Ask the Chief is a series of short articles that explain the various aspects of the operations at the Lake County Sheriff's Office. This week's topic is:
Ask the Chief…..
so Unique about Incarcerated Women ?
Today we have 90 women incarcerated in
our jail, roughly 25% of our inmate population.
So I asked Capt. Cynthia Brooks, our Jail Administrator with over 30
years of experience in the field, to explain why so many women are incarcerated
today. Here is what she had to say…..
“In 1989 the Lake County Sheriff’s
Office housed an average of 9 females per day.
By 2007 our daily population of females averaged 57 per day. Today our average female population is
90. In studies concerning this dramatic
increase professionals have cited poor life choices in relationships, low
self-esteem, inadequate education, lack of family support and limited income as
primary factors leading to their incarceration.
Why focus on female offenders? The National Institute of Corrections (NIC)
explains that there are significant differences between female inmates and
their male counterparts. For example,
women are more likely to be victims of poverty, hopelessness, sexual and/or
physical abuse in their lifetimes. When
considering the care, custody and control of women offenders, equal treatment
between men and women should not and does not always mean the same
treatment. In jails and prisons,
structure, design, rules, layout, the colors, the uniforms, the meals and the
programming were all designed for men.
When applied to incarcerated women they may not produce the dame
With such a growing population of
women in jails and prisons throughout the United States most have adopted the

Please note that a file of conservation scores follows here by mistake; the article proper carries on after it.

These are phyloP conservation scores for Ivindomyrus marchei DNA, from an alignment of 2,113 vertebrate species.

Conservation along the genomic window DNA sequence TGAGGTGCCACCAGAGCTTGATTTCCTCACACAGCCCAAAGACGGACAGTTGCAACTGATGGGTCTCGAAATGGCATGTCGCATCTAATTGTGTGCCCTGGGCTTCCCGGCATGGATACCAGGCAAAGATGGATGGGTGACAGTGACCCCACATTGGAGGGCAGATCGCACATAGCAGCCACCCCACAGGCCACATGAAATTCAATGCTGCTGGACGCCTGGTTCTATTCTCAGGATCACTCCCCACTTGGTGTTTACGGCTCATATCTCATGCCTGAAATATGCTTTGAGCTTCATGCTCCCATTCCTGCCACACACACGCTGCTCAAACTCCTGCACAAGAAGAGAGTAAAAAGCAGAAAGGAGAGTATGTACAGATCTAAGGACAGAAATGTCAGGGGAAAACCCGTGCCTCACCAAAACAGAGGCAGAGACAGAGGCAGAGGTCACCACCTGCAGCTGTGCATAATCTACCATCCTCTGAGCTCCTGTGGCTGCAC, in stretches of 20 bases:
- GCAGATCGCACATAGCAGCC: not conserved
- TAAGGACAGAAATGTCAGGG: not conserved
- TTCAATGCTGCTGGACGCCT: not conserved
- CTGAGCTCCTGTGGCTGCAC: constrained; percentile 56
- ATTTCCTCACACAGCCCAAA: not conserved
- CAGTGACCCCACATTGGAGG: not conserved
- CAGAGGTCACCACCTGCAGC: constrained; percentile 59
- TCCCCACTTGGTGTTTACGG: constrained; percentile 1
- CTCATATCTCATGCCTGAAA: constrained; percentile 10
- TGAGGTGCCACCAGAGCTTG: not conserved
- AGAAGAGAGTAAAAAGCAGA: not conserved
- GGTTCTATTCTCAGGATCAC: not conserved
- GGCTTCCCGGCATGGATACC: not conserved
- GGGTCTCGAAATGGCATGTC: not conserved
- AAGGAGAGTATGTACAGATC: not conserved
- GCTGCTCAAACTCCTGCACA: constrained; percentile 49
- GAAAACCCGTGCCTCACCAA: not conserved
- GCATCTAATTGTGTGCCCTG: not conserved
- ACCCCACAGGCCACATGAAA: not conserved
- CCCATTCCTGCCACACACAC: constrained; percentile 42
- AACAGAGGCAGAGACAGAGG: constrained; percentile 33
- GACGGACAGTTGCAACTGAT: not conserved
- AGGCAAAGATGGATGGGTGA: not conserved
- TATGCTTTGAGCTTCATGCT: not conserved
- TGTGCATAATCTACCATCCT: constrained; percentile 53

Gender-Responsive Strategies. “Gender Responsive approaches are
multi-dimensional and are based on theoretical perspectives that acknowledge
women’s pathways into the criminal justice system. These approaches address social (poverty,
race, class and gender) and cultural factors as well as therapeutic
interventions. These interventions
address issues such as abuse, violence, family, relationships, substance abuse and
co-occurring disorders”. They provide a strength based approach to
treatment, skill building and encourages women to become self-sufficient which
decreases their likelihood of recidivism.
Facility Administrators are realizing the impact of the high population
of females and the numerous problems that women can create. Ideas
such as treatment programs, substance abuse, mental health, trauma, medical,
childcare, skill building, housing, transportation, accountability and responsibility
ultimately may reduce the cycle of incarceration.
A profile based on national data from
NIC for women offenders reveals the following characteristics:
- Disproportionately women of
- In their early to mid-30s.
- Most likely to have been
convicted of a drug-related offense.
- From fragmented families that
include other family members who also have been involved with the criminal
- Survivors of physical and/or
sexual abuse as children and adults.
- Individuals with significant
substance abuse problems.
- Individuals with multiple
physical and mental health problems.
- Unmarried mothers of minor
- Individuals with a high school
or general equivalency diploma (GED) but limited vocational training and
sporadic work histories.
Why focus on
women offenders? If we get it right with
the women, hopefully it can deter the men from incarceration or be a benefit to
the male population in reducing recidivism.